Protecting Archaeological Heritage
The Ville de Montréal, like most large urban centres around the world, has acknowledged the importance of preserving its heritage. For over 20 years, the City has been planning and intensifying its actions to protect, manage and enhance the archaeological heritage on its territory.
The protection of archaeological heritage, however, remains a mandatory government requirement established primarily by Québec’s Loi sur les biens culturels (Cultural Property Act). Thus, under the Act:
em>"Whoever, during excavation or construction work undertaken for other than archaeological purposes, discovers an archaeological property or site must inform the Minister of it without delay. The latter may, to permit the examination of the place by experts, order the suspension, for a period not exceeding fifteen days, of any excavation or construction that might compromise the integrity of the property or site discovered." (s. 41).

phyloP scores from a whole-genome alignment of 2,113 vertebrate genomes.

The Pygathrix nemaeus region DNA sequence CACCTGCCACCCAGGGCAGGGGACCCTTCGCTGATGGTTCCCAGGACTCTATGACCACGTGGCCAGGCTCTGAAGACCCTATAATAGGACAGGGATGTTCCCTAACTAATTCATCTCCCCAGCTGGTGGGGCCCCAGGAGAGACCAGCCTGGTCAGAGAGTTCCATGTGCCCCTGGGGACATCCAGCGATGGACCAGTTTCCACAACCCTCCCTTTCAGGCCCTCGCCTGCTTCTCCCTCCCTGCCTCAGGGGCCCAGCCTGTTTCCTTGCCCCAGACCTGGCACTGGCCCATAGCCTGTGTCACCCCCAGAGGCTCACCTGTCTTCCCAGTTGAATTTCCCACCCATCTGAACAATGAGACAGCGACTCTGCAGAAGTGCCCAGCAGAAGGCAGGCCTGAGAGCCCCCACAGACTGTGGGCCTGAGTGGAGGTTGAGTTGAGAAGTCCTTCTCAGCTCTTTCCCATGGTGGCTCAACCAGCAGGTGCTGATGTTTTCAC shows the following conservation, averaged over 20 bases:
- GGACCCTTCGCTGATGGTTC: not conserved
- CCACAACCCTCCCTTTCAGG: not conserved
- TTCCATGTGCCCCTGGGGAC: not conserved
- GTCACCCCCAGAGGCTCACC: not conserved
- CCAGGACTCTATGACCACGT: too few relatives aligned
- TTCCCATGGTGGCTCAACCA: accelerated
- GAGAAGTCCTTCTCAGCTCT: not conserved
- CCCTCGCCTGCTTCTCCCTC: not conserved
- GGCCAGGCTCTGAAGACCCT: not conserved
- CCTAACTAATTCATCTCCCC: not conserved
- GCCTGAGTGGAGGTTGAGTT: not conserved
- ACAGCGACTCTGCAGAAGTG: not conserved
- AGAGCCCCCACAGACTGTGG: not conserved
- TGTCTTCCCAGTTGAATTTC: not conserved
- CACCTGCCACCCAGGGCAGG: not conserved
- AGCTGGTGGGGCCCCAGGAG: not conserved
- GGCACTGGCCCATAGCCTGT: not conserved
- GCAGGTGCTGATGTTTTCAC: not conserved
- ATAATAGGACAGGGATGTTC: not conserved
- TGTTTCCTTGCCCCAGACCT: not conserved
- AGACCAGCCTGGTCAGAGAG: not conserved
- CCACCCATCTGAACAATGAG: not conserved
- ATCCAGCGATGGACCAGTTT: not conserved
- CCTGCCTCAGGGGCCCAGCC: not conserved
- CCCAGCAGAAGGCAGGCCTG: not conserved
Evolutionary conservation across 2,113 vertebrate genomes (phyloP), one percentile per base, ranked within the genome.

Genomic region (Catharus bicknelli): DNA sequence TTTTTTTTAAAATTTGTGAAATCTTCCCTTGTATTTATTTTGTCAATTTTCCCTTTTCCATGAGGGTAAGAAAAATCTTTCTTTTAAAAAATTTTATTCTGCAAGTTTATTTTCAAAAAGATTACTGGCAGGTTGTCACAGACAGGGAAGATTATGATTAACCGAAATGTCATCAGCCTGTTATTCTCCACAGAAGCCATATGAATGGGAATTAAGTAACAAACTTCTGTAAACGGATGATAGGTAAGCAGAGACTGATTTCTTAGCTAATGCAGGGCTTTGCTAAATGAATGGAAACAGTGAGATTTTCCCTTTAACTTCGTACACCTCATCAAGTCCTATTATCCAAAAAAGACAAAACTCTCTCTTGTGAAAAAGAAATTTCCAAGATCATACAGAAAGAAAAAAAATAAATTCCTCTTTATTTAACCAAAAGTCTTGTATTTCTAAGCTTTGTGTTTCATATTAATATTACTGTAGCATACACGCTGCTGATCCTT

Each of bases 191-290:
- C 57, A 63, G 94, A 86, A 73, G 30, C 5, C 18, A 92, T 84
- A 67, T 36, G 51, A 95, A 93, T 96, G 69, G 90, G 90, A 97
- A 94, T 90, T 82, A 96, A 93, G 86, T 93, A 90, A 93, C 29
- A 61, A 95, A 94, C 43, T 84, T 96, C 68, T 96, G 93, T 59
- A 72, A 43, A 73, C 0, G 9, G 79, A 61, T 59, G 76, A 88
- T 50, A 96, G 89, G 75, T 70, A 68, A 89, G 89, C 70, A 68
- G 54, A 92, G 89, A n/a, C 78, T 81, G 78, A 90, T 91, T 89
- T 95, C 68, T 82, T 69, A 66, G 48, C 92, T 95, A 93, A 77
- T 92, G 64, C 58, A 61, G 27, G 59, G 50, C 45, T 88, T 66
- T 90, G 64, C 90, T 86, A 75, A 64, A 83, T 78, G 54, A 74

Over the years, the application of this provision to accidental archaeological discoveries during construction projects has resulted in work stoppages, lost time during archaeological appraisals as well as delays and costs associated with managing these unexpected events.
To minimize these adverse effects and in the interest of both archaeological heritage conservation and urban development, the Master Plan recommends the development of administrative information and coordination mechanisms to enable:
- Prior identification of areas likely to harbour archaeological remains (see Map 2.6.2);
- Sharing, with the developers and owners of the sites concerned, the costs associated with any characterization studies that may be required under the existing subsidy programs.